Effects of selective episodes in the field on life history traits in the bumblebee Bombus terrestris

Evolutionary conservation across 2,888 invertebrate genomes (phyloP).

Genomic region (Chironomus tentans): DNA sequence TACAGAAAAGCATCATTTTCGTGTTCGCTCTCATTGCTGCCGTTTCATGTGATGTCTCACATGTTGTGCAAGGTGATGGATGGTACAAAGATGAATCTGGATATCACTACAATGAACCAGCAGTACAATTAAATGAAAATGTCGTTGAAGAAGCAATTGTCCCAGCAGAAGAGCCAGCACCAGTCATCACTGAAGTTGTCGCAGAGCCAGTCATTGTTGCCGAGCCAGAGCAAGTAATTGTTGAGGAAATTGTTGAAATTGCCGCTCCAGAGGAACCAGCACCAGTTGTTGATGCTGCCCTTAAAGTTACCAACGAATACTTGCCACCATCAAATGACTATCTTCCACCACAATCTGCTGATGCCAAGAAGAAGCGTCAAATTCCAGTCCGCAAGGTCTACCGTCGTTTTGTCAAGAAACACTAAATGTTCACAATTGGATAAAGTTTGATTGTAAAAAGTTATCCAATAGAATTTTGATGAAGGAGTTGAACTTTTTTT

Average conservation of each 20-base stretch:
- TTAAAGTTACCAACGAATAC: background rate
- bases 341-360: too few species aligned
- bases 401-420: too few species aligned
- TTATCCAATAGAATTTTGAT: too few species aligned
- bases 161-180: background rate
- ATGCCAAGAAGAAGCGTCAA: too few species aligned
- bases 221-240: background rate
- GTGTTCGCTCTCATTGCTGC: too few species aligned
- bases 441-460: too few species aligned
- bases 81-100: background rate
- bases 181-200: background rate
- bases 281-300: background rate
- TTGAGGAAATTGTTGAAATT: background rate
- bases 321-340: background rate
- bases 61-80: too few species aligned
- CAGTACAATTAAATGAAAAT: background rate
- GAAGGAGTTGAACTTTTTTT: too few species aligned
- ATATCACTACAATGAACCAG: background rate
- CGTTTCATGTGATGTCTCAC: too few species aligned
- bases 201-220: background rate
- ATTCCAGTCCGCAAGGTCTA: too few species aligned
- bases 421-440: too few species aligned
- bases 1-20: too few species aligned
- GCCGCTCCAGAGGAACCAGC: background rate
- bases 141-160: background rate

Natural selection has different fitness consequences when it acts during different life cycle stages of an organism. In social insects, for example, the colony foundation and early colony growth is a critical time period with high probability of failure. Here we used colonies of the bumblebee Bombus terrestris L. to test whether selective episodes at different life cycle stages result in differences in colony performance and fitness. The timing of a selective episode was varied by field exposure of colonies, either permanently or during a short period at three different colony life cycle stages - early, middle, or late in the cycle. We found that selective episodes at different life cycle stages did not affect maximal size, fitness or survival of colonies, or the time span between colony foundation and reproduction. Instead, the colonies were able to compensate for costs encountered by delaying reproduction. This might have important fitness consequences, since later emerging sexuals might be faced with harsher environmental conditions and increased costs of finding a mate. In addition, an important component of selection might be parasitism and the resulting resource allocation to the immune system. We here measured the generalized immune response (i.e. encapsulation response) of early produced workers as an indicator of a colony's capacity to defend against parasitism. Encapsulation response correlated positively with eventual colony size and fitness, indicating that this measure of "immunocompetence" correlates with important life history traits.